But in concurrent code, we need to consider two additional things to help us pick a data structure that is also sufficiently concurrency-friendly: - In parallel code, your performance needs likely include the ability to allow multiple threads to use the data at the same time. If this is (or may become) a high-contention data structure, does it allow for concurrent readers and/or writers in different parts of the data structure at the same time? If the answer is, “No,” then you may be designing an inherent bottleneck into your system and be just asking for lock convoys as threads wait, only one being able to use the data structure at a time. - On parallel hardware, you may also care about minimizing the cost of memory synchronization. When one thread updates one part of the data structure, how much memory needs to be moved to make the change visible to another thread? If the answer is, “More than just the part that has ostensibly changed,” then again you’re asking for a potential performance penalty, this time due to cache sloshing as more data has to move from the core that performed the update to the core that is reading the result.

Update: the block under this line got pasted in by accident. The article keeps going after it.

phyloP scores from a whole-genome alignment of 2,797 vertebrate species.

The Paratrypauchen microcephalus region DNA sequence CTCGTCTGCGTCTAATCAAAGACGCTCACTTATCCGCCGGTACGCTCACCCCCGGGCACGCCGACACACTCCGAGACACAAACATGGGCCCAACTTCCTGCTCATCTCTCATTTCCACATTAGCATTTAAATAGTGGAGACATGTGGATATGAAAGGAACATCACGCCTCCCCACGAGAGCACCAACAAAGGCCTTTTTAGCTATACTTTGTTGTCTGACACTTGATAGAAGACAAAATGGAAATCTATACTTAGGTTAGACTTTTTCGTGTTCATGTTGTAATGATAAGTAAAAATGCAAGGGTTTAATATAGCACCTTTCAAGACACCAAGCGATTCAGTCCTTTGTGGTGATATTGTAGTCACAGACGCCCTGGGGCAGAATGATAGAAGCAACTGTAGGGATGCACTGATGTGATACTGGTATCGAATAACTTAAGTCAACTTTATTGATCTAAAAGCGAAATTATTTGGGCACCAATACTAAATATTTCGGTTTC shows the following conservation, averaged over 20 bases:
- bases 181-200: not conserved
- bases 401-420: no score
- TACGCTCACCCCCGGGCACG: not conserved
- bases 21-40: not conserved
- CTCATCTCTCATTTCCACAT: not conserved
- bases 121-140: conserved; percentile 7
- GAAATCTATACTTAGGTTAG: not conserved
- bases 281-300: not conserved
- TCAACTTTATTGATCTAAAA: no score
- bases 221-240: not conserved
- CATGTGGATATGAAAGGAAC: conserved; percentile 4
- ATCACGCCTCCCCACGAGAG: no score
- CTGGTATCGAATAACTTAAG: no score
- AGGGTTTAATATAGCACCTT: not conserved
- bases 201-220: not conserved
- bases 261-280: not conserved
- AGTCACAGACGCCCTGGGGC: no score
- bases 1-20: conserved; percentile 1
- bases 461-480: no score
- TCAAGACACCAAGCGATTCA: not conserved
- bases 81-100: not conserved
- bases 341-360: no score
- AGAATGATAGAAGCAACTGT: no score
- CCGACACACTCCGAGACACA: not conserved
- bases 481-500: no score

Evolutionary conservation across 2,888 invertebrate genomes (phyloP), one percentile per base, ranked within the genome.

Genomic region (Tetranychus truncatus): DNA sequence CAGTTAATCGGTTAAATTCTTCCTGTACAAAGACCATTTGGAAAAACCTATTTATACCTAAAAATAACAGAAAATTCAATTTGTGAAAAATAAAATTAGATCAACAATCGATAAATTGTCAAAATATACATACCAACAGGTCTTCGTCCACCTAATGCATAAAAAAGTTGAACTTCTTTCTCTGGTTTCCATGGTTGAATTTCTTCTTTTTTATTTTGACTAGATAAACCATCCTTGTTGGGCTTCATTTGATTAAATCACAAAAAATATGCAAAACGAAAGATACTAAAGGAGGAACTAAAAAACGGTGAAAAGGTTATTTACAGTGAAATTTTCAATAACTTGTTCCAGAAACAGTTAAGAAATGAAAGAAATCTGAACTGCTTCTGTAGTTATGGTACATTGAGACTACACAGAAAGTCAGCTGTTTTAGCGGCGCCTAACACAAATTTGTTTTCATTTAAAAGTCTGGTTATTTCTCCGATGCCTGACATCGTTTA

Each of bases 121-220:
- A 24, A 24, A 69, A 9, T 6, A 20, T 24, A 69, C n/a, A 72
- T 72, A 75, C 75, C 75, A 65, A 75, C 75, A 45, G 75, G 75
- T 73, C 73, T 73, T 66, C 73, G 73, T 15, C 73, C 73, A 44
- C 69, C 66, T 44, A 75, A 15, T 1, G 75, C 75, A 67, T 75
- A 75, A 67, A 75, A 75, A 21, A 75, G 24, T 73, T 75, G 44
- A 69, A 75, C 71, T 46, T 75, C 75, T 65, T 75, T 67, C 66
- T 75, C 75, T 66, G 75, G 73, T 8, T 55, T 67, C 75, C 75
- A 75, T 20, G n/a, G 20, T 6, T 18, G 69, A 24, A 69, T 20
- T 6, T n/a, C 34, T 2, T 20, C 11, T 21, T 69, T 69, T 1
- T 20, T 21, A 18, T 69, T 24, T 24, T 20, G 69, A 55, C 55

It turns out that both of these answers are directly influenced by whether the data structure allows truly localized updates. If making what appears to be a small change in one part of the data structure actually ends up reading or writing other parts of the structure, then we lose locality; those other parts need to be locked, too, and all of the memory that has changed needs to be synchronized.

To illustrate, let’s consider two common data structures: linked lists and balanced trees.

Linked Lists